Anti-Microbials Module

Topics: Bacteria, DNA, Enzyme Pages: 27 (5510 words) Published: April 13, 2013

* Need a drug selectively toxic to bacterial cells but won’t harm human cells * Many drugs that achieve this still have side effects as every drug is a poison

Bacterial Infections
* Immunocompromised especially vulnerable
* Opportunistic infection – Infection caused by pathogens that usually do not cause disease in a healthy immune system. A compromised immune system however presents ‘opportunity’ for pathogen to infect * Prophylaxis (procedure used to prevent disease) especially important here * Breakdown of barriers allows for disease transmission

1. International travel and immigration
2. Overpopulation leading to crowding
3. Nosocomial (hospital acquired) infections
* Hospitals known to have most resilient strains of microbes

* Use of drugs, selectively toxic to pathogenic organism (or cancer) but harmless or minimal effects on host * Infections organisms:
* Prokaryotes – cells without nuclei – bacteria
* Viruses – which utilise biochemical machinery of host * Cancer cells – eukaryotic cells similar to host cells

Bacteriostatic vs. Bacteriocidal
* Bacteriostatic – antibiotics that inhibit growth and reproduction of bacteria without killing them * Relies on immune system to destroy bacteria
* Bacteriocidal – antibiotic that kills bacteria
* CFU = colony forming units

Primary mechanism of Action of Antimicrobials
1. Inhibition of synthesis or damage to peptidoglycan cell wall * E.g. β-lactams e.g. penicillin
2. Inhibition of synthesis or damage to cytoplasmic membrane * Polymyxins and daptomycin
3. Modification in synthesis or metabolism of nucleic acids * Quinolones (inhibit DNA gyrase), Rifampin (inhibits RNA polymerase) 4. Inhibition or modification of protein synthesis
* Aminoglycosides, tetracyclines, etc. – Inhibit
5. Modification in energy metabolism
* Folate Antagonists – sulphonamides and trimethoprim * Many drugs have a high therapeutic index since they are – selectively toxic * Host immune system assists in clearance of infection * Therefore, use of antibiotics especially important in HIV/neutropenic patients *

* Need drugs selectively toxic to bacteria - Targets should be unique to bacteria therefore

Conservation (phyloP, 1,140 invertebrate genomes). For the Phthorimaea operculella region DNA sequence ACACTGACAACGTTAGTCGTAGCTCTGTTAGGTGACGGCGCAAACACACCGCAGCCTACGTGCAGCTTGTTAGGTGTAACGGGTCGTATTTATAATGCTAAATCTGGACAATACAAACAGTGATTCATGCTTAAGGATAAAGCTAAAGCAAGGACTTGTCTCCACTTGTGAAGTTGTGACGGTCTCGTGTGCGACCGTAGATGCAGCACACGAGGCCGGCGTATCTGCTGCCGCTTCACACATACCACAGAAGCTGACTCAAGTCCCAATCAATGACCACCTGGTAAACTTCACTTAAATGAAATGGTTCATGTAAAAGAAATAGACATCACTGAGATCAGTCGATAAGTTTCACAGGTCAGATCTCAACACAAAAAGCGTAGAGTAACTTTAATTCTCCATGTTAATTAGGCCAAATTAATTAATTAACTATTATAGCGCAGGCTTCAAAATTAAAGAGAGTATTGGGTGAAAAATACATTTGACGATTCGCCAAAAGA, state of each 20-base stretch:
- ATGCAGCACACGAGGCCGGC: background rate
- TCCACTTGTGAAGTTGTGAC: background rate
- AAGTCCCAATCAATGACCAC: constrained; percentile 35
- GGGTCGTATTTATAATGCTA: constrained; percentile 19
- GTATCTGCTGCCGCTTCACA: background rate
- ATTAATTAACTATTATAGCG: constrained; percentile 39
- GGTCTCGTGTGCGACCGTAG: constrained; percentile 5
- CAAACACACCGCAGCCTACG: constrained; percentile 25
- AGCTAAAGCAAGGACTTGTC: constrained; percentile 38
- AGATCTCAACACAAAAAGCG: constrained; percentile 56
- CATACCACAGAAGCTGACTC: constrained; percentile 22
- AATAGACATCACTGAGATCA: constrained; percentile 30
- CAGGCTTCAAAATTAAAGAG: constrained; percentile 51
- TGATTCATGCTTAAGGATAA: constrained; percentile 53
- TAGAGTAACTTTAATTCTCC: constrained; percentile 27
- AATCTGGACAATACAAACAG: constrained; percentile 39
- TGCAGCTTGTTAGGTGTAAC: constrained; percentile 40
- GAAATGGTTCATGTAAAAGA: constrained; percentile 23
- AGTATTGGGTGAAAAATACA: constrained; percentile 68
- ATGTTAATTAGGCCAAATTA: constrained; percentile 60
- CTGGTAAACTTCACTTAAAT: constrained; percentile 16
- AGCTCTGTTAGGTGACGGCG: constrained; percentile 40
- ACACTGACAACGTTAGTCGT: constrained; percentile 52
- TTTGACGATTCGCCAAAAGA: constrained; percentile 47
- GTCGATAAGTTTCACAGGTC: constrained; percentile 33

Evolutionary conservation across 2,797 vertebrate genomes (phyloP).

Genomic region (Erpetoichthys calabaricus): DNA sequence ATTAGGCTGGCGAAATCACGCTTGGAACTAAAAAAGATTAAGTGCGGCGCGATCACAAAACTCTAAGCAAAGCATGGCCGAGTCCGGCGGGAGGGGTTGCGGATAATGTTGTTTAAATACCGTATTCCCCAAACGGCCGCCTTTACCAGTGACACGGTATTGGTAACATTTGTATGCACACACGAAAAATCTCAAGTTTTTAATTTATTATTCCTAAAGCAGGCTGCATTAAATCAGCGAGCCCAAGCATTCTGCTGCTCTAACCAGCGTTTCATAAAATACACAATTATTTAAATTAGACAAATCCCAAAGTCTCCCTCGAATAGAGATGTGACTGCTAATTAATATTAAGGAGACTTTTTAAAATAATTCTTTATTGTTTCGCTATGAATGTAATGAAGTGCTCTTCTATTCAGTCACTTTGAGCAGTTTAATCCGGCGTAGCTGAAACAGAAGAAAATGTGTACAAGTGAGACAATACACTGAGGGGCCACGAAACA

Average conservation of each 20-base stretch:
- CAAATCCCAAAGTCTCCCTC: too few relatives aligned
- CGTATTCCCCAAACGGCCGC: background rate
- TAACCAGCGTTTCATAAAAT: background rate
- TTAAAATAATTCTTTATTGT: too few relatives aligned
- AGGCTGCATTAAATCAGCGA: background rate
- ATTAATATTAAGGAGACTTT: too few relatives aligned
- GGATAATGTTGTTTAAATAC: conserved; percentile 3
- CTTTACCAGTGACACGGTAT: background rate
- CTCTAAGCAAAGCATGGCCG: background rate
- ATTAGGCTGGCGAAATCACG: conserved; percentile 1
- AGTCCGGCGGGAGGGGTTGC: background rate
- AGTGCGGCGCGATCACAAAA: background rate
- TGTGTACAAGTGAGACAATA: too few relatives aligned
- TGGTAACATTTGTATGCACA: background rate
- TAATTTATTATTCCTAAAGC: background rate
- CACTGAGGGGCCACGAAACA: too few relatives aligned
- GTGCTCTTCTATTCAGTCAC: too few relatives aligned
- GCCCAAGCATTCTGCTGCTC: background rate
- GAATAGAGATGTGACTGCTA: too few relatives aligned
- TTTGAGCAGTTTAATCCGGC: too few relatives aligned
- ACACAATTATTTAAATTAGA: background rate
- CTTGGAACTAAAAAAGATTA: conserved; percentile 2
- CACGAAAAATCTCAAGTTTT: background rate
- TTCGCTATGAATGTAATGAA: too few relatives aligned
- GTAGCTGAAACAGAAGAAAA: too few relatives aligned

Bacteria vs. Human Cells
* Cell Wall
* In prokaryotes has peptidoglycan
* Important for nutrient import and protection against osmotic shock * DNA and RNA synthesis
* Some biochemical process common to both eukaryotes and prokaryotes * Key differences required
* Cytoplasm
* Contains soluble enzymes and other proteins, ribosomes & small molecule biochemical intermediates * But bacteria do not have nuclei or mitochondria
* Outer membrane
* In bacteria, defines them taxonomically as Gram-negative or Gram-positive * May prevent penetration of antibacterial agents

Bacterial Resistance to Drugs
* Intrinsic resistance
* E.g. Pseudomonas aeruginosa – intrinsically resistant to many antibiotics because antibiotics unable to cross its outer membrane or bind to target sites * Acquired Resistance
* Mutation of existing genetic information or acquisition of new genes * Methods of Acquiring Resistance
* Conjugation – Two bacteria exchange genetic information * Usually from a plasmid that encodes an enzyme
* Most common – resistance conferring plasmids identified in virtually all bacteria * Transduction – a virus (bacteriophage) that exchanges DNA * Transformation – when bacteria pick up exogenous DNA from the environment * Least common

* Resistance Patways:
1. Altered Receptors for that drug
2. Enzymatic Degradation of drug
3. Bypassing – by using another metabolic pathway (resistant...
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